You are expected to spend three months at least [the Student period] on the study of some of the classics on the subject. The chief object of this is not to instruct you, but to familiarize you with the ground work, and in particular to prevent you getting the idea that there is any right or wrong in matters of opinion. You pass an examination intended to make sure that your mind is well grounded in this matter, and you become a Probationer. Your reading will have given you some indication as to the sort of thing you are likely to be good at, and you select such practices as seem to you to promise well. You go ahead with these, and keep a careful record of what you do, and what results occur. After eleven months you submit your record to your superior; it is his duty to put you right where you have gone wrong, and particularly to encourage you where you think you have failed.
Basic instructions in “the two paths of Magick and Yoga” are, respectively, the Class B documents Liber O vel Manus et Sagittae and Liber E vel Exercitiorum. These practical instructions are the foundation of the A.'.A.'. system of Scientific Illuminism. G.'.H.'. Frater O.M. emphasized their importance plainly in an editorial in EQUINOX, No. VII:
I am authorised to say that no one will be admitted as a Neophyte unless his year’s work [as a Probationer] gives evidence of considerable attainment in the fundamental practices, Asana, Pranayama, assumption of God-forms, vibration of divine names, rituals of banishing and invoking, and the practices set out in sections 5 and 6 of Liber O. Although he is not examined in any of these, the elementary experience is necessary in order that he may intelligently assist those who will be under him.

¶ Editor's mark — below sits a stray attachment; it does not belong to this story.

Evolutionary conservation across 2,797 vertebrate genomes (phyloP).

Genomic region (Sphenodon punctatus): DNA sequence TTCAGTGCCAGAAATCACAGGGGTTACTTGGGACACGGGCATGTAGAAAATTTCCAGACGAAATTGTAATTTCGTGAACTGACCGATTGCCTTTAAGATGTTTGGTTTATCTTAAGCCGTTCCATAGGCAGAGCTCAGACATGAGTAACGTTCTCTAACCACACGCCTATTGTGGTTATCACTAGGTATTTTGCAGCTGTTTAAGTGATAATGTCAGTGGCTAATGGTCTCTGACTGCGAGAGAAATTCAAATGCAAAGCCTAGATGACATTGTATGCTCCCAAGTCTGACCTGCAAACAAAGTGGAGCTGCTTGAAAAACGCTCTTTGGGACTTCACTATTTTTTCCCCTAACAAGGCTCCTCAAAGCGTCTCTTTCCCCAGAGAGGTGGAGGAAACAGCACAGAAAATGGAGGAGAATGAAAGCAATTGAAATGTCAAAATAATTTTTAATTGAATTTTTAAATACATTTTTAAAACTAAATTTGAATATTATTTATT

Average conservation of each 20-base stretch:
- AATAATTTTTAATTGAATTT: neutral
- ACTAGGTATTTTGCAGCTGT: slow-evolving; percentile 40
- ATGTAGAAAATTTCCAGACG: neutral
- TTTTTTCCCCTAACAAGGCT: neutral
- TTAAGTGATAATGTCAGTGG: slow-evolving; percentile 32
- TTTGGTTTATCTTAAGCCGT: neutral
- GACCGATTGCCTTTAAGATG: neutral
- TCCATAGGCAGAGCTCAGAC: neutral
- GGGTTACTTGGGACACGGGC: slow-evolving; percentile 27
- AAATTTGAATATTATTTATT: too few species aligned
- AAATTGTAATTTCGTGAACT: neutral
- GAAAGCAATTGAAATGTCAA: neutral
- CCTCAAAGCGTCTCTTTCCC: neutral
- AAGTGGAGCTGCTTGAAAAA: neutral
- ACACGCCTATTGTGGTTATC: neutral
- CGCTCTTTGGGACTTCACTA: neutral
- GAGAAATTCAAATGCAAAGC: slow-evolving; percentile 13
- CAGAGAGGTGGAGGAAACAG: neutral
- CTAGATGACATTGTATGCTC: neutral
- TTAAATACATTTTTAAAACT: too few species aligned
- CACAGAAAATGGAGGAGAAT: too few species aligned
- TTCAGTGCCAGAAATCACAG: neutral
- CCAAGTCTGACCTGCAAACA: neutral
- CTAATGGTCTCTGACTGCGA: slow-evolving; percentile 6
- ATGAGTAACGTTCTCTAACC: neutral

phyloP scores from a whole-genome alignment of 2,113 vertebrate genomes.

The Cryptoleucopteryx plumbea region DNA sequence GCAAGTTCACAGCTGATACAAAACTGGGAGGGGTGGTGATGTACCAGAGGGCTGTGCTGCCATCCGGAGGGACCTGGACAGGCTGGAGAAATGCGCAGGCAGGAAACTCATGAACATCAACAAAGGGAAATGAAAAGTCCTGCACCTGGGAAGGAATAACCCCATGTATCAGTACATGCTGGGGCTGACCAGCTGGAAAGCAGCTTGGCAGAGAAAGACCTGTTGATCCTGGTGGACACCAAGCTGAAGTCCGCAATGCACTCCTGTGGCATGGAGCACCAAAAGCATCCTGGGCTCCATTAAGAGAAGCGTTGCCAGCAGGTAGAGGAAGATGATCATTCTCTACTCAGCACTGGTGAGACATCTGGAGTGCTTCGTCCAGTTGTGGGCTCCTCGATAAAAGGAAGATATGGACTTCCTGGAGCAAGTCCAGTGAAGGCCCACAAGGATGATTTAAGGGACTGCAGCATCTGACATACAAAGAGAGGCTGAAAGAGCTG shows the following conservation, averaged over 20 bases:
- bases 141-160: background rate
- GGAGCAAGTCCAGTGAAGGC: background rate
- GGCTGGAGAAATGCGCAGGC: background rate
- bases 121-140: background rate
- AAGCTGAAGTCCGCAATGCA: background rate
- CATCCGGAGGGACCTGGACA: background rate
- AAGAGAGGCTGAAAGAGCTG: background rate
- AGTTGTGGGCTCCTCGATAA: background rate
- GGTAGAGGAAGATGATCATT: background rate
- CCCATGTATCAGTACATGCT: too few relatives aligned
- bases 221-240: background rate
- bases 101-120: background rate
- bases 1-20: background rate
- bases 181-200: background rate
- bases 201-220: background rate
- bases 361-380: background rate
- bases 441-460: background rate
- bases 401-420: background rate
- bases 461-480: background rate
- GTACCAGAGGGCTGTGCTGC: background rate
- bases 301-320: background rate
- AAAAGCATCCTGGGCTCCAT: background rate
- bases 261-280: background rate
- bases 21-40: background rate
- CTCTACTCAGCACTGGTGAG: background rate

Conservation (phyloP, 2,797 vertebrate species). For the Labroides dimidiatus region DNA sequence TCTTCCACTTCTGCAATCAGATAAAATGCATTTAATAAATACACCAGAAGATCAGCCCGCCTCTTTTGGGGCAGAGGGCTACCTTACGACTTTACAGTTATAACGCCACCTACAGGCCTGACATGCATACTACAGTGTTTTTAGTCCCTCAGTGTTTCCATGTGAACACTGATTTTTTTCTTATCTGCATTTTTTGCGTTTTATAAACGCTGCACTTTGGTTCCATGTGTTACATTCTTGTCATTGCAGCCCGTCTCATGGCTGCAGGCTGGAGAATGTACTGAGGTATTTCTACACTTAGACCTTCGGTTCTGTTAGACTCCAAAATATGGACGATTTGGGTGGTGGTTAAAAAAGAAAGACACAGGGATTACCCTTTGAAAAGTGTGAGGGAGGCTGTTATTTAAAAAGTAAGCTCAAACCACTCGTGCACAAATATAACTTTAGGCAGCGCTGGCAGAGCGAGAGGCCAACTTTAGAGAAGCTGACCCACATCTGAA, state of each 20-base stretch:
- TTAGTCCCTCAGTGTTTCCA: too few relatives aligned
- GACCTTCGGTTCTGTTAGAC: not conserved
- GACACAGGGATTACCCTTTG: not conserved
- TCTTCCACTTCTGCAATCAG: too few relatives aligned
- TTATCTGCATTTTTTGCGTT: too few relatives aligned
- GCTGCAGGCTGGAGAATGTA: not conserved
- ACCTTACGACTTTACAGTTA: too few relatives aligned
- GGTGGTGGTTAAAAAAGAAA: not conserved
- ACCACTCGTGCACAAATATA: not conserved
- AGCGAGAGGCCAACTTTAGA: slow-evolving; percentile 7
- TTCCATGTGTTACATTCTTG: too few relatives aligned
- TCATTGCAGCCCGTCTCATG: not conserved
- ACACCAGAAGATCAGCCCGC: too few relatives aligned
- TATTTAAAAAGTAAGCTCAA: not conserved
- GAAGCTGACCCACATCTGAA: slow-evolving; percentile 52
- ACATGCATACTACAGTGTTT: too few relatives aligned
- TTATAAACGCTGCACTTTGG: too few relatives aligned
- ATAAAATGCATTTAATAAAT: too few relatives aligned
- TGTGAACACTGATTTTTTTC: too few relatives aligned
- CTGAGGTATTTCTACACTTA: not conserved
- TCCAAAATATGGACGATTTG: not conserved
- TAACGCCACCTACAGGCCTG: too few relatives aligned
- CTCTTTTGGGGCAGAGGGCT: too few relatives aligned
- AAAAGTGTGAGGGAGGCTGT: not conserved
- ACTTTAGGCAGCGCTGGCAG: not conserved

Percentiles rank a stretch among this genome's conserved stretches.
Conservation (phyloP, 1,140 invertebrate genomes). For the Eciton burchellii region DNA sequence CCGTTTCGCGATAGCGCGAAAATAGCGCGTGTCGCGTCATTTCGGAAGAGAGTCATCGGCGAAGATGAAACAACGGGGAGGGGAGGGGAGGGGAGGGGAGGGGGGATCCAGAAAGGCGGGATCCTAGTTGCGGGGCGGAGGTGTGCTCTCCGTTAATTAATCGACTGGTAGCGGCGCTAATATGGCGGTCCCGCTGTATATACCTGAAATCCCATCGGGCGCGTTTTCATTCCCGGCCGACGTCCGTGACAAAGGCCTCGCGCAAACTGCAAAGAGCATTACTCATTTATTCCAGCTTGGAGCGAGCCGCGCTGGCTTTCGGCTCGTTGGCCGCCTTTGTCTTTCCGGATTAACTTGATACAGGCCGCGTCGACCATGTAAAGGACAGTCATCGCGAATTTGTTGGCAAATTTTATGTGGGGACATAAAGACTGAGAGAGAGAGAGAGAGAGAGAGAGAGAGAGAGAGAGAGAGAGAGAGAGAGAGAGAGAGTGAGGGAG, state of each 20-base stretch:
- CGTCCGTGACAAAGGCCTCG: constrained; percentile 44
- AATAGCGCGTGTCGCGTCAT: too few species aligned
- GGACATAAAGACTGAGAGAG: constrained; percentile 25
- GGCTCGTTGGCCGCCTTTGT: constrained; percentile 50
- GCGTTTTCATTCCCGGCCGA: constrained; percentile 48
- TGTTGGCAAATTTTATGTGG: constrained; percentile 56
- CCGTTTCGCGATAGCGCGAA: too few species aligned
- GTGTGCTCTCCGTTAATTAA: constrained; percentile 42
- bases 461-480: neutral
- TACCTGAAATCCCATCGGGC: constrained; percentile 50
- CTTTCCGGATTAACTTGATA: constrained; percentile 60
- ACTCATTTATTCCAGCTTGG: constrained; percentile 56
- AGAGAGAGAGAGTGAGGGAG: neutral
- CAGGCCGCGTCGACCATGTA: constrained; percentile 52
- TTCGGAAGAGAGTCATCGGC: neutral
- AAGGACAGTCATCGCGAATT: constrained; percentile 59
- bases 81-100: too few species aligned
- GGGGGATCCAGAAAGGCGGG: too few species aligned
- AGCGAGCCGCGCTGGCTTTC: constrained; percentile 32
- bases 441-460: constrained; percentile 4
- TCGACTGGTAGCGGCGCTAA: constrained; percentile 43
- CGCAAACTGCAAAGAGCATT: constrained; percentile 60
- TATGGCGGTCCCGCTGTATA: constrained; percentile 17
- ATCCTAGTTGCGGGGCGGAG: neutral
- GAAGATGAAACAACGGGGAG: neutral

The Probationer syllabus comprehends all Class B documents of the A.'.A.'.. (Class B documents are scholarly works, of an informative and practical nature.) This syllabus incorporates nearly all of the major practical instructions of the remaining grades of the Outer College, 1=10 through 4=7. Additionally, some documents are unique to the Probationer Grade. Click here for the complete syllabus of this grade.
Acording to Liber 185, “any Probationer who has accomplished his task to the satisfaction of the A.'.A.'.” is to be prepared for advancement to Neophyte.
The Probationer Grade lasts at least one year, approximately. The actual earliest date of advancement is “When the sun shall next enter the sign under which he hath been received” (Liber 185). The Probationer is to deliver a copy of the Record of the Probationer period to his Neophyte, and, at that time, to recite the chosen chapter of Liber LXV. This is to occur one month before the completion of the Probationary period (that is, at least eleven months after admission).
The Probationer is to remain free from all other engagements for one whole week (which is the length of the Neophyte initiation).
Click to Advance to Neophyte.